White House economic adviser Larry Kudlow said that President Donald Trump will call for a 5 percent “across the board” cut in domestic government spending in 2020 when he proposes his new budget on Monday, March 11.

“It will be a tough budget,” Kudlow told the Fox News Sunday show. “We’re going to do our own caps this year and I think it’s long overdue.”

Kudlow said, “Some of these recent budget deals have not been favorable toward spending. So, I think it’s exactly the right prescription.”

The president’s third budget proposal during his presidency, for the year starting in October, is expected to draw wide opposition from Democratic lawmakers and some Republicans, setting off months of debate .

The recent dispute centered on President Trump’s demand for more than $5 billion for construction of a wall along the U.S.-Mexican border to thwart illegal immigration. When Congress rejected the president’s request, he declared a national emergency to bypass congressional authorization to tap money allocated for other projects to build the wall. Congress is now considering whether to revoke the emergency declaration and 16 states have sued to overturn it.

U.S. news outlets reported he will seek at least another $8.6 billion in new wall funding in the 2020 budget. The reports said the budget cuts will not affect popular programs providing health care funding and pensions for older Americans, but will pare other funding for domestic programs while boosting defense outlays.

Kudlow said he expects a new fight over border wall funding.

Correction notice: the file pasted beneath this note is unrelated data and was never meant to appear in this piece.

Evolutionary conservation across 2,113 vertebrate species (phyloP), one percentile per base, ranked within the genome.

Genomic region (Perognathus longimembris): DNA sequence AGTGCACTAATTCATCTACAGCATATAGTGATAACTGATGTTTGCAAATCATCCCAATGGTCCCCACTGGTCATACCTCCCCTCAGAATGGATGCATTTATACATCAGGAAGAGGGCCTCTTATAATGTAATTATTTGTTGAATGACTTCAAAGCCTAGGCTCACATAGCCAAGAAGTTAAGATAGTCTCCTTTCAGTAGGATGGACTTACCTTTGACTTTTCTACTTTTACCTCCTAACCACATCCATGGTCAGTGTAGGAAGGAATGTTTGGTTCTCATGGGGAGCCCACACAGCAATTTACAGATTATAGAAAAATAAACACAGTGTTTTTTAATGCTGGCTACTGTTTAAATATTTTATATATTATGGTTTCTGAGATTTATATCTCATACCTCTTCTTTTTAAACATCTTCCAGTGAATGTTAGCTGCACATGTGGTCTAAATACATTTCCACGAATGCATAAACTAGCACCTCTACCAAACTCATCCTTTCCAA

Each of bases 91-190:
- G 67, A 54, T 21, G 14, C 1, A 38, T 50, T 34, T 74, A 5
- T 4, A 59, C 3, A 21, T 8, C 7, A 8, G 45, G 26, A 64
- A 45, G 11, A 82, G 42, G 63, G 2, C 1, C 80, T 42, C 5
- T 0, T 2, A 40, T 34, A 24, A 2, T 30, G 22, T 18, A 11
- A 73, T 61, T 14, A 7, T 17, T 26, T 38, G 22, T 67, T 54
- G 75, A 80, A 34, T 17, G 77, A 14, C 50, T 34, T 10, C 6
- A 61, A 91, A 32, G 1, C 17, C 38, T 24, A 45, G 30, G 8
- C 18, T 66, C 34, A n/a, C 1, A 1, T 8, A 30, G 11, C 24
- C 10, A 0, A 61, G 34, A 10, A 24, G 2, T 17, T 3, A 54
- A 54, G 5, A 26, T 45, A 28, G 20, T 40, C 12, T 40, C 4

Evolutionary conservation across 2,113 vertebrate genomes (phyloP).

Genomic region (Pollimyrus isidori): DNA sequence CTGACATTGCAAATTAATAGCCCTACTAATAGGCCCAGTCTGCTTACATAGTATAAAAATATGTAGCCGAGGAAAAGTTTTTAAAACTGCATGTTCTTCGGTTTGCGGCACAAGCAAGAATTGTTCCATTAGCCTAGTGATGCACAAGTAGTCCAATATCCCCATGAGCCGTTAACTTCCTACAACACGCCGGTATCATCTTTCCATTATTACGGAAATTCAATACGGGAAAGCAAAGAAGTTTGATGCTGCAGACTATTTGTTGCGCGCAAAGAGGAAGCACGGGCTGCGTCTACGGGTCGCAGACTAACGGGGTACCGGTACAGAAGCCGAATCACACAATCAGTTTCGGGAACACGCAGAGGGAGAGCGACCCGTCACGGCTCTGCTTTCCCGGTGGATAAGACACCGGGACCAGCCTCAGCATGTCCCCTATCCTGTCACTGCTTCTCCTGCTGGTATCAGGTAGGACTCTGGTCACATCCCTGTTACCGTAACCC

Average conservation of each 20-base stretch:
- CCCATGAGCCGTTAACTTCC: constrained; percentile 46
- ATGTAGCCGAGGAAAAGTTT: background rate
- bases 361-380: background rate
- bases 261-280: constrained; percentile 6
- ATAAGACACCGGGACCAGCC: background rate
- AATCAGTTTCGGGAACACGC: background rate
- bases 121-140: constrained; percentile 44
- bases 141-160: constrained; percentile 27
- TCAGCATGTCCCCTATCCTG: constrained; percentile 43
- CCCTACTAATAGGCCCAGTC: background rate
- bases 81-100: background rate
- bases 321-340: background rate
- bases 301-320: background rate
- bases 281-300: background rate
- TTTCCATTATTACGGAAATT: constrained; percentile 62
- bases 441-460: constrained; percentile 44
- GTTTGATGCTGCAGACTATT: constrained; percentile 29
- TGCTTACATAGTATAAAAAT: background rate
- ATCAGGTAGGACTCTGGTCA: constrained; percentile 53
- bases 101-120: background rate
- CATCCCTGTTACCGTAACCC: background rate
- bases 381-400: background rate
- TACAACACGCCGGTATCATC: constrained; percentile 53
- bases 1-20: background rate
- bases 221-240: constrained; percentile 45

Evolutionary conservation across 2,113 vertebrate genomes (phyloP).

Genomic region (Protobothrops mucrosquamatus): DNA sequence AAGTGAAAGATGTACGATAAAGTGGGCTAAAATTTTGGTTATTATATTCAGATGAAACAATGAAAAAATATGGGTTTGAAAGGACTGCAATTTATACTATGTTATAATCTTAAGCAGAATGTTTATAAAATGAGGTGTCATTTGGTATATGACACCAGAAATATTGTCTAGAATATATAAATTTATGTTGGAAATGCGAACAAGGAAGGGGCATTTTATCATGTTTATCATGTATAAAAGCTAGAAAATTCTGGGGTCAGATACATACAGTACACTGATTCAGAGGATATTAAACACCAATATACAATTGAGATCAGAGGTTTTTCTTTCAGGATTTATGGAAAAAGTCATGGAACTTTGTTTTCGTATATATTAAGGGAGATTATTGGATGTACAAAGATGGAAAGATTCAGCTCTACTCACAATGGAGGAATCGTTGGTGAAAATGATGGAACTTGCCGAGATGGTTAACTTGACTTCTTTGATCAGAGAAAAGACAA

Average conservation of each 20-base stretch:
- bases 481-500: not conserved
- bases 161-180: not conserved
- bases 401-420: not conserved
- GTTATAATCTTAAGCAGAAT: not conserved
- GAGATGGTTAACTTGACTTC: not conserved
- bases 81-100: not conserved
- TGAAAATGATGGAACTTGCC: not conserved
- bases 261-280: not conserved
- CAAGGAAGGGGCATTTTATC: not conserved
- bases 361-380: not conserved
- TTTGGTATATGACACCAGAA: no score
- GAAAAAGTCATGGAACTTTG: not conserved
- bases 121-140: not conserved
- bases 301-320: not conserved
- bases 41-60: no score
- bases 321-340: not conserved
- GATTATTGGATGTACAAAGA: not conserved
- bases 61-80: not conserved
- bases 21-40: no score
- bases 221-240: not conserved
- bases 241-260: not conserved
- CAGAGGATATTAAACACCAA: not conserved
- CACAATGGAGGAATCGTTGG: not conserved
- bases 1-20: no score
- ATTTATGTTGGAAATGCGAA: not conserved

But he contended that the president has justified his call for the wall’s construction.

“I would just say that the whole issue of the wall and border security is of paramount importance,” Kudlow said. “We have a crisis down there. I think the president has made that case effectively. It’s a crisis of economics, it’s a crisis of crime and drugs, it’s a crisis of just of humanity.”

For years, U.S. presidents and Congress have squabbled over the budgets, what to spend taxpayer dollars on and the size of the annual deficits, often hundreds of billions of dollars that add to the country’s long-term debt of more than $22 trillion. The current budget is more than $4.4 trillion, with a deficit of about $1 trillion expected.

FILE—White House economic adviser Larry Kudlow. (Reuters)

There are signs the U.S. economy, which grew at a rate of 2.9 percent last year, is slowing, but Kudlow said he was not worried by some predictions that said the American economy, the world’s largest, will only advance between 1 and 2 percent in the first three months of the year and that the overall advance for 2019 will be just above 2 percent.

“I’m not going to score it just yet,” Kudlow said. “I’ll take the over on that forecast. As long as we keep our policies intact, low tax rates for individuals and businesses, across the board deregulation, lighten the paperwork, let small businesses breathe and get a good rate of return. The president has ended the war on business. The president has provided incentives for economic growth. We’ve opened up the energy sector. Our policies are strong and I think the growth rate this coming year will exceed these estimates just as they have last year.”

He added, “If the markets were overwhelmingly worried about our budgets and our spending and our deficits, you would see that interest rate rise and be a greater penalty. I don’t see it right now. Long run, we do want to reduce the burden of spending and borrowing, absolutely.”

The United States added 20,000 new jobs in February.

Kudlow said the United States is “making good progress” in ongoing trade talks with China although an agreement has not yet been reached.

“As the president said, across the board, the deal has to be good for the United States, for our workers and our farmers and our manufacturers, got to be good,” Kudlow said. “It’s got be fair and reciprocal. It has to be enforceable. That’s an important point.”

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